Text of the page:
Varanasi peace activists begin campaign to maintain communal harmony

Activists and leaders from all faiths will visit sensitive neighbourhoods, market areas and commercial centres to deter people from engaging in violence

Gyanvapi

A group of peace activists hailing from all faiths have come together in Varanasi to ensure peace and communal harmony are maintained amidst the growing controversy surrounding the Gyanvapi mosque – Kashi Vishwanath temple dispute.

Nearly 40 such activists held a series of meetings on Monday as the city remained tense in wake of claims of a Shivling being discovered in the Wazu Khana (a place where devotees wash their hands before prayers) of the Gyanvapi mosque. In fact, on the day that a lower court in Varanasi announced that though it would not replace the Advocate Commissioner tasked with conducting a video survey of the mosque, it appointed two more such commissioners, the order was delayed, purportedly to make provisions for adequate deployment of police and other security personnel fearing an outbreak of communal violence.

The activists hail from not only many different faiths, but also a multitude of socio-economic groups. While some are labour rights activists, others are political activists, some are human rights defenders, and some represent the unorganized sector. Some of the activists who attended these meetings include farmer leader Ramjanam, Dalit activist Anup Shramik, Gandhians Sunil Sahasrabuddhe and Vijay Narayan Singh, Dr Muniza Khan, senior social scientist and senior coordinator, Citizens for Justice and Peace (CJP), Shia mosque spokesperson Haji Farman Hyder, Left leader Manish Sharma, Praval Singh from the Peoples Union of Civil Liberties (PUCL), Vallabh Pandey from Asha, social activists Parmita and Jagruti and Fazlur Rehman Ansari from the Bunkar Sajha Manch.

The activists have resolved to keep live interactions with all sections of Varanasi society open, including among the trading community, minority communities and youth, visit areas, hold meetings and initiate dialogues. There was a strong feeling among senior local activists that given the aggressive hostility shown for such peace assertions from the administration and the government, peace and harmony initiatives should be spearheaded locally. The fact that this issue is being deliberately showcased to dull protests, and people’s anger against the sharp worsening economic situation -- unemployment and price rise -- was also a point of emphasis and discussion that will be taken through dialogues and discussion among the people of Varanasi.

Gyanvapi

Gyanvapi

After the meetings, the activists have decided the following:

1)     To go to communally sensitive neighbourhoods and hold meetings with residents, particularly youth to dissuade them from engaging in violence.

2)     To meet various business owners and traders to devise ways to protect shops and commercial establishments.

3)     To hold daily meetings between 4 P.M and 5 P.M in different spots across the city with local residents to ascertain if they fear any outbreak of violence and discuss measures to counter the same.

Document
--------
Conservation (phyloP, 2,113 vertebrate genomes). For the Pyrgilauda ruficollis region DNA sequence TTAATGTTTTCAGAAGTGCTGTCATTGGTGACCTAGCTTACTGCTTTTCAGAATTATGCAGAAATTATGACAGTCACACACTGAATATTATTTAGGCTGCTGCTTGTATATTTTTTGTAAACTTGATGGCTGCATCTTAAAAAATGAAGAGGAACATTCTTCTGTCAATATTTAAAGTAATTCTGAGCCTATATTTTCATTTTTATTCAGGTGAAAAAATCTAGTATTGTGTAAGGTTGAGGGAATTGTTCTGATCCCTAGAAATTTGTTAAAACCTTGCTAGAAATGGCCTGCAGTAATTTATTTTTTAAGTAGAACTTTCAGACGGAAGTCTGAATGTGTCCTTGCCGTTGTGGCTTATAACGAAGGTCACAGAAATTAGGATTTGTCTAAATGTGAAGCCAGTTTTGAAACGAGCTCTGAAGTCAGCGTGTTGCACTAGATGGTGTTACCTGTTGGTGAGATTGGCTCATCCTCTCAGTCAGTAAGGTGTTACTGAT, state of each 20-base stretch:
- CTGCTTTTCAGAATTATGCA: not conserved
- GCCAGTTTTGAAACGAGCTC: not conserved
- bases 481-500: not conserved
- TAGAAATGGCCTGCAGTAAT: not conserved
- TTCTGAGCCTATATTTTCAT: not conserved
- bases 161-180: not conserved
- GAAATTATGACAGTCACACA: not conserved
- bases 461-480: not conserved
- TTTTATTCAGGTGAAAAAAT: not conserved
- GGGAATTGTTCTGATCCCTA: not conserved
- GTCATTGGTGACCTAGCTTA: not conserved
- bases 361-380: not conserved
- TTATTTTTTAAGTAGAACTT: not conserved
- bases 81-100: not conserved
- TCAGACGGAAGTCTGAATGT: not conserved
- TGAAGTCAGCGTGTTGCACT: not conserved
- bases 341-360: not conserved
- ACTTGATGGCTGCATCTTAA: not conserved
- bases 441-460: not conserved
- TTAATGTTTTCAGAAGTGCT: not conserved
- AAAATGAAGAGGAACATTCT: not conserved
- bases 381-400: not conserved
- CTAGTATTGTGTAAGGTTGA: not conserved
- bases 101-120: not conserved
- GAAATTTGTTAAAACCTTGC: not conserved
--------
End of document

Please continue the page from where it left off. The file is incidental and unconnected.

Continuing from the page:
4)     To hold meetings with leaders and preachers of all faiths to urge them to inspire their followers to stay calm and not engage in violence.

5)     To not allow any outside elements to take over the peace initiative as many of them are just seen as publicity hungry self-styled activists who are only interested in media coverage.

6)     A delegation of activists is also likely to meet members of the civic administration and police force.

7)     To hold sensitization meetings with local media-persons so that mis-reportage and fake news are prevented from vitiating an already charged atmosphere.

There are also ongoing discussions about holding an interfaith peace march. However, in light of the outbreak of violence in other parts of the country during Ram Navami and Hanuman Jayanti, there are fears that such a rally could be infiltrated by miscreants in a bid to discredit the objectives of the organisers. These concerns may also lead the police to not give permission for the march in the first place, and the activists are determined to operate strictly within the purview of the law.

It is noteworthy that for the past several centuries, Varanasi has been home to hundreds of thousands of Muslims, many of whom are engaged in their traditional occupations such as boatmen and weavers. The city, which is among the oldest continuously inhabited cities in the world, has a long and rich history of communal harmony and the activists who have been holding meetings to discuss peace initiatives are hoping to find peaceful means to uphold and defend this syncretic culture.

Related:

Shivling ‘found’ on Gyanvapi mosque premises, court orders area sealed

Gyanvapi case: Two more advocate commissioners added to Shringar Gauri survey team

Gyanvapi case: Court to pronounce order in Shringar Gauri temple survey matter today

Gyanvapi case: One out of five withdrawing name from Maa Shringar Gauri temple petition?

Gyanvapi case: Videographic survey of Maa Shringar Gauri temple begins

Gyanvapi case: Allahabad HC stays ASI survey, proceedings before lower court

Gyanvapi case: Varanasi court to hear petition to hold prayers in Shringar Gauri temple